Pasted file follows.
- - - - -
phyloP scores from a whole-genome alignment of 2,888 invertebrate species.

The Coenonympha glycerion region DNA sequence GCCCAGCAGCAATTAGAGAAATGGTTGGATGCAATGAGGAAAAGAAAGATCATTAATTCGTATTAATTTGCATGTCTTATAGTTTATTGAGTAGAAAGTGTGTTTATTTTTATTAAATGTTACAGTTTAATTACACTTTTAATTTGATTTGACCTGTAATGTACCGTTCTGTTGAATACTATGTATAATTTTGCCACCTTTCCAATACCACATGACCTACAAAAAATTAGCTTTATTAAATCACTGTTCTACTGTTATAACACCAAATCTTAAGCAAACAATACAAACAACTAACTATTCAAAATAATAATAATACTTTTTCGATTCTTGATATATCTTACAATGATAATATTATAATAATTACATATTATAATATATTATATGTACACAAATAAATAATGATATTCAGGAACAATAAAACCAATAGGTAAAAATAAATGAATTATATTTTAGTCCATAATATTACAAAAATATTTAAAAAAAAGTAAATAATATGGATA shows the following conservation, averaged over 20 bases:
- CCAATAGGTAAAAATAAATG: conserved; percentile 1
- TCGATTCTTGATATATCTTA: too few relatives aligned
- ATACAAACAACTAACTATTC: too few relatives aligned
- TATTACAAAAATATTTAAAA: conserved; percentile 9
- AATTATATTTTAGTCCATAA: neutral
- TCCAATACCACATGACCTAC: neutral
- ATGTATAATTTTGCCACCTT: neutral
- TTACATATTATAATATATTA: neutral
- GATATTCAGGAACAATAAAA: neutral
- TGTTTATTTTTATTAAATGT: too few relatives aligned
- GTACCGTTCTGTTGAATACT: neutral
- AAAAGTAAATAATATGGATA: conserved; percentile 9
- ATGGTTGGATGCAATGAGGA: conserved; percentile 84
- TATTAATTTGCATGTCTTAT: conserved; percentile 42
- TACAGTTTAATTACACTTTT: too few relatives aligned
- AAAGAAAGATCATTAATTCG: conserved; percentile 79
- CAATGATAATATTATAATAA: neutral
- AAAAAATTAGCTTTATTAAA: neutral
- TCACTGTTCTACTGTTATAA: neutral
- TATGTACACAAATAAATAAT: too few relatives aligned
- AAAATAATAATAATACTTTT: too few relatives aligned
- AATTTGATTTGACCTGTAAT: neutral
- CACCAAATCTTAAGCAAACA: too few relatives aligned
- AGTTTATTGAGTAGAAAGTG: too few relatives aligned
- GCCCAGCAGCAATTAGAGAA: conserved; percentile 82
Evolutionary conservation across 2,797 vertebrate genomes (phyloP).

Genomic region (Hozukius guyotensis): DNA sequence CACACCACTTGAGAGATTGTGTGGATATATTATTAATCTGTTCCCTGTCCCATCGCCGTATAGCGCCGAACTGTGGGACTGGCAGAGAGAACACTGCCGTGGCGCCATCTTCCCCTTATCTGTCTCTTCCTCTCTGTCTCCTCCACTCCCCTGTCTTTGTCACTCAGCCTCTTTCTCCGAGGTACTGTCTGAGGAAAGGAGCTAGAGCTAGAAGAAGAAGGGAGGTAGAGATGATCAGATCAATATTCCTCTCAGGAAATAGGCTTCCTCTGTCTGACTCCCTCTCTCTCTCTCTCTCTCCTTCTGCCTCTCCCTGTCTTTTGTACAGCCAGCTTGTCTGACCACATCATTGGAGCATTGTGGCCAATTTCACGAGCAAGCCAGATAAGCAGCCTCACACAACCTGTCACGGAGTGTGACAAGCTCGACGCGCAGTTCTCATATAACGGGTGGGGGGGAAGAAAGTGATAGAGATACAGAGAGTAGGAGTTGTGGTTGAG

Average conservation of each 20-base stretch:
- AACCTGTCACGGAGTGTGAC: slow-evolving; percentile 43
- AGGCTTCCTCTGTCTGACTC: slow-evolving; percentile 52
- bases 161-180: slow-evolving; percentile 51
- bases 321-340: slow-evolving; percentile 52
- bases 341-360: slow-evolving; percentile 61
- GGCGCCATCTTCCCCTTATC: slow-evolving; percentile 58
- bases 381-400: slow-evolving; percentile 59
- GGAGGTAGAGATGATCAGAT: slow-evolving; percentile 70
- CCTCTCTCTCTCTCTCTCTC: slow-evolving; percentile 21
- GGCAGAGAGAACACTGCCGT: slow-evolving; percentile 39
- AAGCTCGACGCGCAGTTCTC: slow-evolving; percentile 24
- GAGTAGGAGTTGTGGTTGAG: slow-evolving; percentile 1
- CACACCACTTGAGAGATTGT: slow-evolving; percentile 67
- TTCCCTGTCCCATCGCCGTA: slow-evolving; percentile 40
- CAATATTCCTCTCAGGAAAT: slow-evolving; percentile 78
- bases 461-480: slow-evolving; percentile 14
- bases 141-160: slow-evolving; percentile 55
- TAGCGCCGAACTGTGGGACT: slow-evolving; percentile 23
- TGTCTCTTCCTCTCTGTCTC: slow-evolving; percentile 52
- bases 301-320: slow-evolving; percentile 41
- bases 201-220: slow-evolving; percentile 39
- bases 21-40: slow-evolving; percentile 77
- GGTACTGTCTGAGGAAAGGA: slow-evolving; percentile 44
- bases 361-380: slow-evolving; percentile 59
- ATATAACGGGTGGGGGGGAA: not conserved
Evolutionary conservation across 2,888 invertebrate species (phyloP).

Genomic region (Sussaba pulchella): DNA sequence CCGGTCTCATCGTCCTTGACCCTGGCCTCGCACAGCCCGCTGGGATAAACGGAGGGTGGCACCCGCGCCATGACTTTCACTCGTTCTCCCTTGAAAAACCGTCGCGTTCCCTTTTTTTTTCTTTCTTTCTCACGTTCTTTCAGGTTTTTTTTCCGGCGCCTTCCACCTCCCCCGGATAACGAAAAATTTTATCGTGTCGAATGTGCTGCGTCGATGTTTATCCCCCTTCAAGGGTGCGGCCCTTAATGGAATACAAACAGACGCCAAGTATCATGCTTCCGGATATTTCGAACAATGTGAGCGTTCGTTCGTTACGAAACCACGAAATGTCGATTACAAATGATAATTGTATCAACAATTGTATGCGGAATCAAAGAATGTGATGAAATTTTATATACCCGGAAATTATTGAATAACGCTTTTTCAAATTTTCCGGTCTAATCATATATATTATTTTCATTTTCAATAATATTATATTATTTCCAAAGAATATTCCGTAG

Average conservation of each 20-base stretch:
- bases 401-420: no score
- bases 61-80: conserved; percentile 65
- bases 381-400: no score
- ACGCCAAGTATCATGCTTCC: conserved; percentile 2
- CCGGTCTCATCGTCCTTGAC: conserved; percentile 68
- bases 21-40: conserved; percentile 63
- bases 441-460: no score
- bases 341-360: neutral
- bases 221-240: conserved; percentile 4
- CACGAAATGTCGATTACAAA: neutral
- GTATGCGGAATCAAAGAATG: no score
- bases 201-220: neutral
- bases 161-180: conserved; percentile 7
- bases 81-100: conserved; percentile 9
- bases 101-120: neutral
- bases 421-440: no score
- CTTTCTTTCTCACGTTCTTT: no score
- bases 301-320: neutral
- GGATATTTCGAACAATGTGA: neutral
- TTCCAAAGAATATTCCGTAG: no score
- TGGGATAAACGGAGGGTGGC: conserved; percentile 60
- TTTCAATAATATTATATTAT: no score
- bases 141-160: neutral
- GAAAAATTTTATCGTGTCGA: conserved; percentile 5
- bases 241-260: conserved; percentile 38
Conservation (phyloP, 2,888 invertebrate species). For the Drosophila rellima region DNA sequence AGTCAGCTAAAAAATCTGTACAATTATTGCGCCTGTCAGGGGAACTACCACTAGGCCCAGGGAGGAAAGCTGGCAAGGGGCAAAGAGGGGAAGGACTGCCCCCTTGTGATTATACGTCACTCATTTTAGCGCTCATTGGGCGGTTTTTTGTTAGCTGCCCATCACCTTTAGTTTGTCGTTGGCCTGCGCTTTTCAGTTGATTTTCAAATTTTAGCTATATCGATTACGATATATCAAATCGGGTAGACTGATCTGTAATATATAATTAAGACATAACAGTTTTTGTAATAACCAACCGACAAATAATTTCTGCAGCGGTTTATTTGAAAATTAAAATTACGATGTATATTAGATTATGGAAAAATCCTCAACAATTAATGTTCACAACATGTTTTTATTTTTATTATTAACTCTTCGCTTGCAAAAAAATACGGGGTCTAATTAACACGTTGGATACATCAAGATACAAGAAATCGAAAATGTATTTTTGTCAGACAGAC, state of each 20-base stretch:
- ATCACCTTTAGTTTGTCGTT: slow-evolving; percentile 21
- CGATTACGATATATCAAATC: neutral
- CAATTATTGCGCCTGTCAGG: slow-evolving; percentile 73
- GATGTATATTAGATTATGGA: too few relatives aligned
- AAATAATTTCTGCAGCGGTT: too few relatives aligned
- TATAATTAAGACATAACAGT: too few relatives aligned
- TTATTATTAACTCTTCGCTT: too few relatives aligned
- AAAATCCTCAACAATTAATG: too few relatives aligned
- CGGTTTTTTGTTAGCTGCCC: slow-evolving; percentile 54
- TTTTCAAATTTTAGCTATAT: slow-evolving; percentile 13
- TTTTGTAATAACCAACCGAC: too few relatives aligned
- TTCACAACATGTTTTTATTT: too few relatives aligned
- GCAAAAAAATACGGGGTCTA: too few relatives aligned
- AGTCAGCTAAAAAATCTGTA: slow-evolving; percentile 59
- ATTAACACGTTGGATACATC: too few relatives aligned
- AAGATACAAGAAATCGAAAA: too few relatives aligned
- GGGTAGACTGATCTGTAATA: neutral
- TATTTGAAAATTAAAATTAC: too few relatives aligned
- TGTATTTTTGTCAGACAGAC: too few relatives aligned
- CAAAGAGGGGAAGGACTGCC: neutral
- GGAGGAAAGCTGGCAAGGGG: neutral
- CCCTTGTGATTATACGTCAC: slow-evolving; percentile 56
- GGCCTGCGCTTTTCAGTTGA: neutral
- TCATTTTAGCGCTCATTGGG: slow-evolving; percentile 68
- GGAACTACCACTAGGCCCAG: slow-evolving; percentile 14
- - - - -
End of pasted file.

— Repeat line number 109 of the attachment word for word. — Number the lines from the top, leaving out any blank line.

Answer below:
- GGAACTACCACTAGGCCCAG: slow-evolving; percentile 14